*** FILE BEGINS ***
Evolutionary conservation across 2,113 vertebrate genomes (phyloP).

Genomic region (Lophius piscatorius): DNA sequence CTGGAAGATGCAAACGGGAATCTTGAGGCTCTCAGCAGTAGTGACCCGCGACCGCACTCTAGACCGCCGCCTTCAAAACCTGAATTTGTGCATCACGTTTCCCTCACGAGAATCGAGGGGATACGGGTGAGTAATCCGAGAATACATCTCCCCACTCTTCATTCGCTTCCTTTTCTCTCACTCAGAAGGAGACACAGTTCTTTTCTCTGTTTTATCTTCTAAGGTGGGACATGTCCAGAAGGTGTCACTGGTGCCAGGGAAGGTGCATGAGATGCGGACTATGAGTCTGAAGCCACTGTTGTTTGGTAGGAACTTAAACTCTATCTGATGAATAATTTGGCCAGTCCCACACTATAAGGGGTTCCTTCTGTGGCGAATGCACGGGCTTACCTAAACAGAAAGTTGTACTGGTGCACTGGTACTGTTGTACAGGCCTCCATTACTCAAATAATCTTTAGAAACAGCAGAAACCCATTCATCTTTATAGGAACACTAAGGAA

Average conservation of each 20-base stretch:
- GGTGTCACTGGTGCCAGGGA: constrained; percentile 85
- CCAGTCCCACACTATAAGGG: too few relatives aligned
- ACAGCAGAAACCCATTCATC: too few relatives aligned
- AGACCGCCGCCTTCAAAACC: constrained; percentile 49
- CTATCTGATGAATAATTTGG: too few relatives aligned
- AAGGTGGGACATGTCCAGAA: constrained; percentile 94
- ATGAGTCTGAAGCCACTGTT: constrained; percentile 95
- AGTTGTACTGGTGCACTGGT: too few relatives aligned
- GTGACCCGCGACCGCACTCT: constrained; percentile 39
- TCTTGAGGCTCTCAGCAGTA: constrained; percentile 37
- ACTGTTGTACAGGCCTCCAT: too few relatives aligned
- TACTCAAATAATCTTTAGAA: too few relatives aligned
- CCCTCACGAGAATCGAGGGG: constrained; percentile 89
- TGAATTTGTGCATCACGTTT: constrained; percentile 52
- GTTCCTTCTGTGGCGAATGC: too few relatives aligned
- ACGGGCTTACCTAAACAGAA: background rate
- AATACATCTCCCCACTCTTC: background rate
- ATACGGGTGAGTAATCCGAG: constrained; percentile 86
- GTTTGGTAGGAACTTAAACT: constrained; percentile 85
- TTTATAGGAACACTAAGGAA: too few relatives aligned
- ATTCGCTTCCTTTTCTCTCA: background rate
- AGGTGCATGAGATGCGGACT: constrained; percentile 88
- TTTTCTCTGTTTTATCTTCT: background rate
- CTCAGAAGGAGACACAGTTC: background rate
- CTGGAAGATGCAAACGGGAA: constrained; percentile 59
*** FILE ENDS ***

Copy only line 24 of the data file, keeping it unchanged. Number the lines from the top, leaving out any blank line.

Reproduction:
- ATTCGCTTCCTTTTCTCTCA: background rate